Seeds of systemic corruption in the post-Brexit UK

Publication Date02 Jul 2019
AuthorLorenzo Pasculli
SubjectFinancial risk/company failure,Financial crime
Seeds of systemic corruption in
the post-Brexit UK
Lorenzo Pasculli
Department of Law, Kingston University, London, UK and
Centre for Languages, Culture and Communication,
Imperial College London, London, UK
Purpose This study aims to assess the risks of systematisation of corruption in the UK following the
Brexit referendum.
Design/methodology/approach The study applies theoretical and empirical ndings of
criminological, social,psychological, economic and legal research on the causesof systemic corruption to the
socio-institutionaldevelopments following the Leave vote.
Findings The events surrounding the referendum conrm that the resort to corrupt practices is
normalised in certain sectorsof the British institutions, business and media and that socio-politicalprocesses
activated by the Leave vote and inadequate UK policymakingand lawmaking can aggravate the situational
and socio-psychological enablers of systemic corruption. Effective solutions must go beyond mere anti-
corruptionlaws and address deeper social issues.
Research limitations/implications The study focuses only on some of the major situational and
socio-psychological causesof systemic corruption, including the unintended criminogeniceffects of the law.
More interdisciplinaryresearch is required to address othercauses, such as historical and cultural factors.
Practical implications The ndings of this study can inspirepractical solutions by policymakers and
future research.
Social implications The study contributes to raising social awareness and stimulating public discussion
on systemic corruption in the UK and on the consequences of the referendum on public and private integrity.
Originality/value The study offers the rst systematic analysis of the effects of Brexit and the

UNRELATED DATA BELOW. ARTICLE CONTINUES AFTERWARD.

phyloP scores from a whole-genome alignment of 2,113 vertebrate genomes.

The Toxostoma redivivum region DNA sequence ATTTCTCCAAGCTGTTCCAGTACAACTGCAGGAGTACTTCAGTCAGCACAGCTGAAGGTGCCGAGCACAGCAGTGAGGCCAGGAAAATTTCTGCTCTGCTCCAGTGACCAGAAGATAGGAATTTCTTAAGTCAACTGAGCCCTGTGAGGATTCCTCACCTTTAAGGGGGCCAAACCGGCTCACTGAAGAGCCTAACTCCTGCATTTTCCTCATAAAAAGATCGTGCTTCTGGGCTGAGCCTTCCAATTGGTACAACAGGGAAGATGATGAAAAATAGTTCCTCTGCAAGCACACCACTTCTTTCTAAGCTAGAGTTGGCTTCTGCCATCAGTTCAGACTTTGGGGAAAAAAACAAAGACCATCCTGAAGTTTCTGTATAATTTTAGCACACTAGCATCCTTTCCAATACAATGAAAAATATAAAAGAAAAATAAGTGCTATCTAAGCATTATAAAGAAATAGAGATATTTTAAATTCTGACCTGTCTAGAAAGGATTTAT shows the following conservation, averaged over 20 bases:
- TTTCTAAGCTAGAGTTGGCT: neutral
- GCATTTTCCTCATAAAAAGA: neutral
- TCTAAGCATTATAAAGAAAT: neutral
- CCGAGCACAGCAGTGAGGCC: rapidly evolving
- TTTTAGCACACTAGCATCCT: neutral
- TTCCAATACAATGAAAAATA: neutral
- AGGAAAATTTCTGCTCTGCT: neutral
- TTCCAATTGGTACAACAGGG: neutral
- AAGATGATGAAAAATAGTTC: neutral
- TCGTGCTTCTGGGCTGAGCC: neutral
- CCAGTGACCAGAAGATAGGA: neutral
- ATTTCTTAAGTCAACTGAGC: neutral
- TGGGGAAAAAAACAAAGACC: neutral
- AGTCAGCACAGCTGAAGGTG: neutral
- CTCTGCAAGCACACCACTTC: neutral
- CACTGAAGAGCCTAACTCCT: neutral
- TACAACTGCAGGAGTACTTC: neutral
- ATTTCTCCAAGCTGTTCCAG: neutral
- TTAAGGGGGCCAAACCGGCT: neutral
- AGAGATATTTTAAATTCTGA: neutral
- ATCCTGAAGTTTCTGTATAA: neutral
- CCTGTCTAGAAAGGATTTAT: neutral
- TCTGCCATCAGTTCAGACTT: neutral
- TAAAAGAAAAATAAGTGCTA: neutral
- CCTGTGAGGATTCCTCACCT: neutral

referendumon corruption through an integrated interdisciplinaryapproach to systemic corruption in the UK.
Keywords Legitimacy, Integrity, Lobbying, Brexit, Systemic corruption, Anomie, Press, Media,
Immigration, Corruption proong, Lawmaking, Politics
Paper type Research paper
The suggestion that the United Kingdom (UK) is corrupt let alonesystemically corrupt
can scandalise manyor sound like a provocationgiven the countrys global standing against
corruption. Nevertheless,in the last few years, the taboo of corruption in the UK (Barrington,
2016a) has been seriously shattered by the exposure of corrupt practices embedded in
certain environmentsof the public and private sectors (Whyte, 2015). The Brexit referendum
and the following events provide both a case studyand an opportunity to assess the risks of
systematisation of corruption in the UK. The purpose of this article is to perform such an
assessment and to recommend possible remedies. To do so, we will adopt an
interdisciplinary approach integrating different explanations of systemic corruption
elaborated by scholarsfrom different elds.
In the rst part of the article, we will provide a denition of systemic corruption as a
phenomenon departing from existing legal denitions, which are found to be too narrow
corruption in
post-Brexit UK
Journalof Financial Crime
Vol.26 No. 3, 2019
pp. 705-718
© Emerald Publishing Limited
DOI 10.1108/JFC-09-2018-0094
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